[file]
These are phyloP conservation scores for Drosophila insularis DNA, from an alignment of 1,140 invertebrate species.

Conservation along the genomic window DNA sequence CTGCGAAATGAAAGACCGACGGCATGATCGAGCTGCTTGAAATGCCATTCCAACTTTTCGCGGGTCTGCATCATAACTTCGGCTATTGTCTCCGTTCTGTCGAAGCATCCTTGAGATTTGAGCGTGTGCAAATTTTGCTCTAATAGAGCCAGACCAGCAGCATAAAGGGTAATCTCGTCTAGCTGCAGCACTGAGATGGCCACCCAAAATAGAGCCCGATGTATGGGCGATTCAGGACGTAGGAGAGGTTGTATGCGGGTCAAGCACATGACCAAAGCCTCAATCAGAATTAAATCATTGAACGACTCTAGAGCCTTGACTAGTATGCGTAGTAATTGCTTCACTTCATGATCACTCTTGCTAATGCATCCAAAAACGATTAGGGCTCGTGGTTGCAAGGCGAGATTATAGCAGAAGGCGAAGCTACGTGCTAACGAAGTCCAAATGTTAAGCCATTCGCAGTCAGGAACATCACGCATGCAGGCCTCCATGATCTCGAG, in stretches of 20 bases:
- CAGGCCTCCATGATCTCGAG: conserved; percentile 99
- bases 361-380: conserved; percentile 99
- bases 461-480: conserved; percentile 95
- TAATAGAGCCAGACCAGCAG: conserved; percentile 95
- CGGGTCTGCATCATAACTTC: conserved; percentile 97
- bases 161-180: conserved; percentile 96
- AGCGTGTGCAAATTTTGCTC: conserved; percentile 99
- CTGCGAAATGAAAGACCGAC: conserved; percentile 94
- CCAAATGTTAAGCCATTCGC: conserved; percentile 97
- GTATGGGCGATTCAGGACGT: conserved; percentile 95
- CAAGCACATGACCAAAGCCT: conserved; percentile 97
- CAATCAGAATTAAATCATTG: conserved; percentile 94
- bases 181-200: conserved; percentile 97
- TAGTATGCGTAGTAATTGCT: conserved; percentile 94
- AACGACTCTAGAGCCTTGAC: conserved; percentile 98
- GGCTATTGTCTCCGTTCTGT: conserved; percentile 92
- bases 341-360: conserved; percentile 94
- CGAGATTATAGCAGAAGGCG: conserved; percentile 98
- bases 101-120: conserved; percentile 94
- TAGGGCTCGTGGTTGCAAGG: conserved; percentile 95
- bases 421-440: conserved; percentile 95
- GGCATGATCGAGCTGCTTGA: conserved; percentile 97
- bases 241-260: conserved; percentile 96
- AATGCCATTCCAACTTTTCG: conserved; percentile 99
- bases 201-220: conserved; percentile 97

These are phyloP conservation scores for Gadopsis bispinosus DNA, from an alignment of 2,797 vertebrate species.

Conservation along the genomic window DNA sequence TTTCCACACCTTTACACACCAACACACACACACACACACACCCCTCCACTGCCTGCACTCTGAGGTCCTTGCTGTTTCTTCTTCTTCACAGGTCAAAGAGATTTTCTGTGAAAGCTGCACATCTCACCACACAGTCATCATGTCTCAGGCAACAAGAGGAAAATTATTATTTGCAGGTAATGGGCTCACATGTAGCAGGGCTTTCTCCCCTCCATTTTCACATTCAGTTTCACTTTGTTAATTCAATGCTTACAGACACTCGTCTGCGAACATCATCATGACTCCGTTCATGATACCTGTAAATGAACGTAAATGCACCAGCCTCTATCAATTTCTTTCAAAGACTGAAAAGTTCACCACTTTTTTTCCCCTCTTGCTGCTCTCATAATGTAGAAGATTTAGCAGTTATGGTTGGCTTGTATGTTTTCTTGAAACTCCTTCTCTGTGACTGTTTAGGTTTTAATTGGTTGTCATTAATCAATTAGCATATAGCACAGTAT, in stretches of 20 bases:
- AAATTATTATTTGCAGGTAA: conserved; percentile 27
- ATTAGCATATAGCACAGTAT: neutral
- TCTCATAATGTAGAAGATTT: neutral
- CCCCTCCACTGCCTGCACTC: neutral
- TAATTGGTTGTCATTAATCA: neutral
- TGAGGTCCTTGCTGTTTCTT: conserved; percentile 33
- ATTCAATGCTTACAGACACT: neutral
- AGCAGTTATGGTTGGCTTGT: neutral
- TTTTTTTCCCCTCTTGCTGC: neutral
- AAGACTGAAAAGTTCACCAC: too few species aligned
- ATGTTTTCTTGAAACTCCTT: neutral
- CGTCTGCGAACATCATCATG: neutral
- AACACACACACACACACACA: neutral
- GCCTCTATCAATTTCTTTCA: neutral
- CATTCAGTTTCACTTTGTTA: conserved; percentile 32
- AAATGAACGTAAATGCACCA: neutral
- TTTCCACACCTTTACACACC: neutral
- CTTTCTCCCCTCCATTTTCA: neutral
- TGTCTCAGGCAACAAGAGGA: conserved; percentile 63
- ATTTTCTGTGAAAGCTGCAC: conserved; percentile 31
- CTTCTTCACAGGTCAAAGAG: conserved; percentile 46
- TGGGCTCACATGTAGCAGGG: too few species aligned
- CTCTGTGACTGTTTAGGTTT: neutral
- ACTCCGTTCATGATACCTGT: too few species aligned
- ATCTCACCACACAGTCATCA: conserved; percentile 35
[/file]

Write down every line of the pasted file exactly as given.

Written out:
These are phyloP conservation scores for Drosophila insularis DNA, from an alignment of 1,140 invertebrate species.

Conservation along the genomic window DNA sequence CTGCGAAATGAAAGACCGACGGCATGATCGAGCTGCTTGAAATGCCATTCCAACTTTTCGCGGGTCTGCATCATAACTTCGGCTATTGTCTCCGTTCTGTCGAAGCATCCTTGAGATTTGAGCGTGTGCAAATTTTGCTCTAATAGAGCCAGACCAGCAGCATAAAGGGTAATCTCGTCTAGCTGCAGCACTGAGATGGCCACCCAAAATAGAGCCCGATGTATGGGCGATTCAGGACGTAGGAGAGGTTGTATGCGGGTCAAGCACATGACCAAAGCCTCAATCAGAATTAAATCATTGAACGACTCTAGAGCCTTGACTAGTATGCGTAGTAATTGCTTCACTTCATGATCACTCTTGCTAATGCATCCAAAAACGATTAGGGCTCGTGGTTGCAAGGCGAGATTATAGCAGAAGGCGAAGCTACGTGCTAACGAAGTCCAAATGTTAAGCCATTCGCAGTCAGGAACATCACGCATGCAGGCCTCCATGATCTCGAG, in stretches of 20 bases:
- CAGGCCTCCATGATCTCGAG: conserved; percentile 99
- bases 361-380: conserved; percentile 99
- bases 461-480: conserved; percentile 95
- TAATAGAGCCAGACCAGCAG: conserved; percentile 95
- CGGGTCTGCATCATAACTTC: conserved; percentile 97
- bases 161-180: conserved; percentile 96
- AGCGTGTGCAAATTTTGCTC: conserved; percentile 99
- CTGCGAAATGAAAGACCGAC: conserved; percentile 94
- CCAAATGTTAAGCCATTCGC: conserved; percentile 97
- GTATGGGCGATTCAGGACGT: conserved; percentile 95
- CAAGCACATGACCAAAGCCT: conserved; percentile 97
- CAATCAGAATTAAATCATTG: conserved; percentile 94
- bases 181-200: conserved; percentile 97
- TAGTATGCGTAGTAATTGCT: conserved; percentile 94
- AACGACTCTAGAGCCTTGAC: conserved; percentile 98
- GGCTATTGTCTCCGTTCTGT: conserved; percentile 92
- bases 341-360: conserved; percentile 94
- CGAGATTATAGCAGAAGGCG: conserved; percentile 98
- bases 101-120: conserved; percentile 94
- TAGGGCTCGTGGTTGCAAGG: conserved; percentile 95
- bases 421-440: conserved; percentile 95
- GGCATGATCGAGCTGCTTGA: conserved; percentile 97
- bases 241-260: conserved; percentile 96
- AATGCCATTCCAACTTTTCG: conserved; percentile 99
- bases 201-220: conserved; percentile 97

These are phyloP conservation scores for Gadopsis bispinosus DNA, from an alignment of 2,797 vertebrate species.

Conservation along the genomic window DNA sequence TTTCCACACCTTTACACACCAACACACACACACACACACACCCCTCCACTGCCTGCACTCTGAGGTCCTTGCTGTTTCTTCTTCTTCACAGGTCAAAGAGATTTTCTGTGAAAGCTGCACATCTCACCACACAGTCATCATGTCTCAGGCAACAAGAGGAAAATTATTATTTGCAGGTAATGGGCTCACATGTAGCAGGGCTTTCTCCCCTCCATTTTCACATTCAGTTTCACTTTGTTAATTCAATGCTTACAGACACTCGTCTGCGAACATCATCATGACTCCGTTCATGATACCTGTAAATGAACGTAAATGCACCAGCCTCTATCAATTTCTTTCAAAGACTGAAAAGTTCACCACTTTTTTTCCCCTCTTGCTGCTCTCATAATGTAGAAGATTTAGCAGTTATGGTTGGCTTGTATGTTTTCTTGAAACTCCTTCTCTGTGACTGTTTAGGTTTTAATTGGTTGTCATTAATCAATTAGCATATAGCACAGTAT, in stretches of 20 bases:
- AAATTATTATTTGCAGGTAA: conserved; percentile 27
- ATTAGCATATAGCACAGTAT: neutral
- TCTCATAATGTAGAAGATTT: neutral
- CCCCTCCACTGCCTGCACTC: neutral
- TAATTGGTTGTCATTAATCA: neutral
- TGAGGTCCTTGCTGTTTCTT: conserved; percentile 33
- ATTCAATGCTTACAGACACT: neutral
- AGCAGTTATGGTTGGCTTGT: neutral
- TTTTTTTCCCCTCTTGCTGC: neutral
- AAGACTGAAAAGTTCACCAC: too few species aligned
- ATGTTTTCTTGAAACTCCTT: neutral
- CGTCTGCGAACATCATCATG: neutral
- AACACACACACACACACACA: neutral
- GCCTCTATCAATTTCTTTCA: neutral
- CATTCAGTTTCACTTTGTTA: conserved; percentile 32
- AAATGAACGTAAATGCACCA: neutral
- TTTCCACACCTTTACACACC: neutral
- CTTTCTCCCCTCCATTTTCA: neutral
- TGTCTCAGGCAACAAGAGGA: conserved; percentile 63
- ATTTTCTGTGAAAGCTGCAC: conserved; percentile 31
- CTTCTTCACAGGTCAAAGAG: conserved; percentile 46
- TGGGCTCACATGTAGCAGGG: too few species aligned
- CTCTGTGACTGTTTAGGTTT: neutral
- ACTCCGTTCATGATACCTGT: too few species aligned
- ATCTCACCACACAGTCATCA: conserved; percentile 35